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Chronic Constipation 

Chronic constipation is characterized by consistently having fewer than three bowel movements per week.  Chronic constipation occurs when someone consistently has fewer than three bowel movements in a week. This condition is fairly common. In fact, according to the National Institute of Diabetes and Digestive and Kidney Diseases, approximately 16% of U.S. adults have symptoms of constipation. 

Causes of Chronic Constipation 

Chronic constipation has a number of potential causes, including: 

  • Not eating enough fiber 
  • Eating too much dairy 
  • Dehydration 
  • Stress 
  • Taking certain medications 
  • Not exercising enough 
  • Being pregnant 
  • Having certain medical conditions, such as diabetes, irritable bowel syndrome (IBS), lupus, multiple sclerosis (MS) and many others 

Although constipation can occur at any age, women (particularly those who are pregnant or recently gave birth) and older individuals have a greater chance of developing this condition. 

Symptoms of Chronic Constipation 

In addition to having fewer than three bowel movements per week, someone with chronic constipation may experience: 

  • Pain during bowel movements 
  • Difficulty passing stools 
  • Dry, hard or lumpy stools 
  • A feeling of not having completely emptied the bowels 
  • Stomachache 
  • Nausea 
  • Cramping 
  • Bloating 

If you think you may be chronically constipated, it’s important to promptly seek treatment, since failing to treat this condition could lead to complications such as:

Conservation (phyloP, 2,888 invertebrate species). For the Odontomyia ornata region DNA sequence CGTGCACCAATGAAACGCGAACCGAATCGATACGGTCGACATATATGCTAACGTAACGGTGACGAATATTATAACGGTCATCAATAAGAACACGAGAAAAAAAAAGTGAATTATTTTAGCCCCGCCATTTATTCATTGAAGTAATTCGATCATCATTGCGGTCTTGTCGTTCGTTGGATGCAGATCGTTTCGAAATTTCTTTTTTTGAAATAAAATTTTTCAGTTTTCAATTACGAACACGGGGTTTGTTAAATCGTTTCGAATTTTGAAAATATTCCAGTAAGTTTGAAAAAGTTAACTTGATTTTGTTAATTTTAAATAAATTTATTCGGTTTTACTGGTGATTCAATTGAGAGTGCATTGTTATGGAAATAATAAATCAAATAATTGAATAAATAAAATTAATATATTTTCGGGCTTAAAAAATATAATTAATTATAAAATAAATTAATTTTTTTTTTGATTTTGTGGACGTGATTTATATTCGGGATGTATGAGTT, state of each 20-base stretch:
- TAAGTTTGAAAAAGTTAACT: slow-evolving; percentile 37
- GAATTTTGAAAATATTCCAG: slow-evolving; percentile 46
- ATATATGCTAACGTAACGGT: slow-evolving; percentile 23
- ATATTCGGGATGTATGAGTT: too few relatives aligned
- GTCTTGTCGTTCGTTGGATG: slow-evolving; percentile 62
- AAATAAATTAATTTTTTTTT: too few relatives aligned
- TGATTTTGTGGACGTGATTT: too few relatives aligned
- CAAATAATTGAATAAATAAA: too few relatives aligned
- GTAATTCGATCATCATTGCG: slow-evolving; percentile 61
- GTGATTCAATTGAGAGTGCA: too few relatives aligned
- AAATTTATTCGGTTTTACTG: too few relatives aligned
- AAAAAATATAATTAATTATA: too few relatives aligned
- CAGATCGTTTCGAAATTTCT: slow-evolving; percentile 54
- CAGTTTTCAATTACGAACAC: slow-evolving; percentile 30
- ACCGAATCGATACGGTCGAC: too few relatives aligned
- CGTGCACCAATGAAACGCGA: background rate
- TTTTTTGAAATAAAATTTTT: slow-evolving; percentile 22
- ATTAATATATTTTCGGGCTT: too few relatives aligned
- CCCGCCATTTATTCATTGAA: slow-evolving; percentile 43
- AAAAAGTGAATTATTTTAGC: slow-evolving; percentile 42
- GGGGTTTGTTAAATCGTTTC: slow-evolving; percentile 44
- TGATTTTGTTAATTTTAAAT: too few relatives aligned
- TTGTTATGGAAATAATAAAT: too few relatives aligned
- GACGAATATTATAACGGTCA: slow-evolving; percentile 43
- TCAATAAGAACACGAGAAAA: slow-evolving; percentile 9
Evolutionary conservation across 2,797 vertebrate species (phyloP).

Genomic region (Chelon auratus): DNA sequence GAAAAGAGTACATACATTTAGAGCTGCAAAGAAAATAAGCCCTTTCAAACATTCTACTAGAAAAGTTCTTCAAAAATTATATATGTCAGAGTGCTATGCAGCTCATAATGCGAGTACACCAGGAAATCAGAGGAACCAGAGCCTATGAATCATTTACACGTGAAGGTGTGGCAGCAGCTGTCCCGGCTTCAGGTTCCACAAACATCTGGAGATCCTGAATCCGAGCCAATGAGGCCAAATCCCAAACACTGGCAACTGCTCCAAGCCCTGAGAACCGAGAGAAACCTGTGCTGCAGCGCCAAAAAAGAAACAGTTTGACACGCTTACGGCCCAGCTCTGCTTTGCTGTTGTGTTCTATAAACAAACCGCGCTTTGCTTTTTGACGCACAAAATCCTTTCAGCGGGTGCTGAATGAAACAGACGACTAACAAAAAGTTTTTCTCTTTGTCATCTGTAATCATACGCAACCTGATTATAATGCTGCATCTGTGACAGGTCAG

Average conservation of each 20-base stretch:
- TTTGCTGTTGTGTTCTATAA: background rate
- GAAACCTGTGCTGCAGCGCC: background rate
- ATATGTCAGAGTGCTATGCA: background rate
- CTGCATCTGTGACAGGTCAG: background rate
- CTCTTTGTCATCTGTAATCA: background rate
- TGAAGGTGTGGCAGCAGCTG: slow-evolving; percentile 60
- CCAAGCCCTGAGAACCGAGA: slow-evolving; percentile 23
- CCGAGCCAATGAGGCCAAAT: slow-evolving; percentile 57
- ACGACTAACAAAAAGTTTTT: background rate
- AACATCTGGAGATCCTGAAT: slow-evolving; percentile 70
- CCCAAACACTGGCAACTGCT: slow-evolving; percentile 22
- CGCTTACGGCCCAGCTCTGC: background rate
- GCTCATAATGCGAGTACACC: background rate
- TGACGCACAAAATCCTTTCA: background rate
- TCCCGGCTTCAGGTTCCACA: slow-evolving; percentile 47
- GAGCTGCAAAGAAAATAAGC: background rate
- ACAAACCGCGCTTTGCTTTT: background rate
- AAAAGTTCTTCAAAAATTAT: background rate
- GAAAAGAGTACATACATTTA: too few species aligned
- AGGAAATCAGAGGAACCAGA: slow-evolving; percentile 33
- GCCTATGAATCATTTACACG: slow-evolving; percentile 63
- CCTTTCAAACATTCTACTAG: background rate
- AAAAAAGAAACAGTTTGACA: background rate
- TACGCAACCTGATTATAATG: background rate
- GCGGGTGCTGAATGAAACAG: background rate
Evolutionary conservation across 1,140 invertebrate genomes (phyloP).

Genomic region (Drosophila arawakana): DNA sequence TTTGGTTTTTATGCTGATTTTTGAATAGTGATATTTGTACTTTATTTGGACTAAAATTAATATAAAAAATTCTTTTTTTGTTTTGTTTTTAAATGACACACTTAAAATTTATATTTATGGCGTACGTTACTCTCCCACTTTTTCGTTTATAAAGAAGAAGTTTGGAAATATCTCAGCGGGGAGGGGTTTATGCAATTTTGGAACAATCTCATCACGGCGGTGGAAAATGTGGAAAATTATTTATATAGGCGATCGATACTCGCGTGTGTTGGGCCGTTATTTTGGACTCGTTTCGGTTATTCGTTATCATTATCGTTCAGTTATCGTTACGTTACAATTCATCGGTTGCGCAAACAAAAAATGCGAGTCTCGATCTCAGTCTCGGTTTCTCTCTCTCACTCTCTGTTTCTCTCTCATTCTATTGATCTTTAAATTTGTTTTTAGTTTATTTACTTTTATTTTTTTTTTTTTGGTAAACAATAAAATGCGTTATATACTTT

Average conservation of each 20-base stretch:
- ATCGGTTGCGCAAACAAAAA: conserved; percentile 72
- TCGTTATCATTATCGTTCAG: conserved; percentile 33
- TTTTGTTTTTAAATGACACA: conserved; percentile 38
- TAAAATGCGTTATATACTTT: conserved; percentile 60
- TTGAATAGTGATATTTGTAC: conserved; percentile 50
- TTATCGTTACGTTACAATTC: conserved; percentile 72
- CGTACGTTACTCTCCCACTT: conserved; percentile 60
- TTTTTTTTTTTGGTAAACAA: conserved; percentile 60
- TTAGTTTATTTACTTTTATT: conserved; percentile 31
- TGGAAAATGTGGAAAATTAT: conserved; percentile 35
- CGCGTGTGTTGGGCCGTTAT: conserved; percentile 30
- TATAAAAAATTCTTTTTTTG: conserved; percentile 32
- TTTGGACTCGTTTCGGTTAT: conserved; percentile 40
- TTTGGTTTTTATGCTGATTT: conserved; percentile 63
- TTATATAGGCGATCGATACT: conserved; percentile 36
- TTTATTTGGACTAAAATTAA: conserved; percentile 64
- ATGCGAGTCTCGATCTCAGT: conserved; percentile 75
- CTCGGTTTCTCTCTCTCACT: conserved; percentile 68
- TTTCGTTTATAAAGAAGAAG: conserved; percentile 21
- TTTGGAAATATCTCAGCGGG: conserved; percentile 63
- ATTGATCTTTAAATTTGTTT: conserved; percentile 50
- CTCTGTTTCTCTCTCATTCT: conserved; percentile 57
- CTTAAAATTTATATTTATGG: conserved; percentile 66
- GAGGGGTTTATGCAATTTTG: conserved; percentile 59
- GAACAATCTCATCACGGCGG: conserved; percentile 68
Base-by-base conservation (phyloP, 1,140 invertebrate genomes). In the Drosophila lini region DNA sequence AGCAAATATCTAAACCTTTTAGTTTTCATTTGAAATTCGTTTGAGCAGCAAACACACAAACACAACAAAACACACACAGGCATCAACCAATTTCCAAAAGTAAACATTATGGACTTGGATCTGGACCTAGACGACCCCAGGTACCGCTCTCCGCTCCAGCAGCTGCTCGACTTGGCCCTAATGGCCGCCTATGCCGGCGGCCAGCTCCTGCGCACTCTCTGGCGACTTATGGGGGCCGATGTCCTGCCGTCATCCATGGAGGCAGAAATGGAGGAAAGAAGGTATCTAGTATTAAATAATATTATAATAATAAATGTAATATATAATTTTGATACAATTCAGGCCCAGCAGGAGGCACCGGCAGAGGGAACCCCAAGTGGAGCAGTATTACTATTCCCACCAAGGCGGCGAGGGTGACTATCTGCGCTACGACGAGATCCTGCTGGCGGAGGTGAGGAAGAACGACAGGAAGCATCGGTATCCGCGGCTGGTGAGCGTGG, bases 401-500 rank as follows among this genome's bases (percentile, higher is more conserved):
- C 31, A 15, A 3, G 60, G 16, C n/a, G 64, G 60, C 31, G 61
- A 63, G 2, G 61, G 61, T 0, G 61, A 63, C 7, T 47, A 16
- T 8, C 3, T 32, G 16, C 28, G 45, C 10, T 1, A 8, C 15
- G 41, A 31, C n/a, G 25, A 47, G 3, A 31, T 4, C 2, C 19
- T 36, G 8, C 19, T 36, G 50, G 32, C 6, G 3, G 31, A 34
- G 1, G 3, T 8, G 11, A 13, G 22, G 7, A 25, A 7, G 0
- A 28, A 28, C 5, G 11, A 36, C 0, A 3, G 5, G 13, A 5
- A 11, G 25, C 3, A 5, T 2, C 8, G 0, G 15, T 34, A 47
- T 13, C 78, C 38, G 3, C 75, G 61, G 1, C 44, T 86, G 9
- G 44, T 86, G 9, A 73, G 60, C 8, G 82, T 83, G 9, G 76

• Anal fissures 
  • Diverticulitis 
  • Fecal impaction 
  • Hemorrhoids 
  • Stress urinary incontinence 

Diagnosing Chronic Constipation 

If you report a decrease in the frequency of your bowel movements, your doctor will likely begin by performing a physical examination (which will probably include a rectal exam). In addition, he or she will ask you various questions about your bowel movements, your lifestyle and your personal and family medical history. Your doctor may also order one or more of the following tests to diagnose the cause of your constipation: 

  • Stool test 
  • Blood test 
  • Urine test 
  • Imaging test, such as a computed tomography (CT) scan, a magnetic resonance imaging (MRI) scan or a defecogram 
  • Colonoscopy 
  • Colorectal transit study 

Treatment for Chronic Constipation 

The gastroenterology specialists at Tampa General Hospital often treat chronic constipation using medication and lifestyle changes, such as eating more fiber, drinking more water and exercising more frequently. In rare cases, surgery may be needed to address a structural problem within the colon.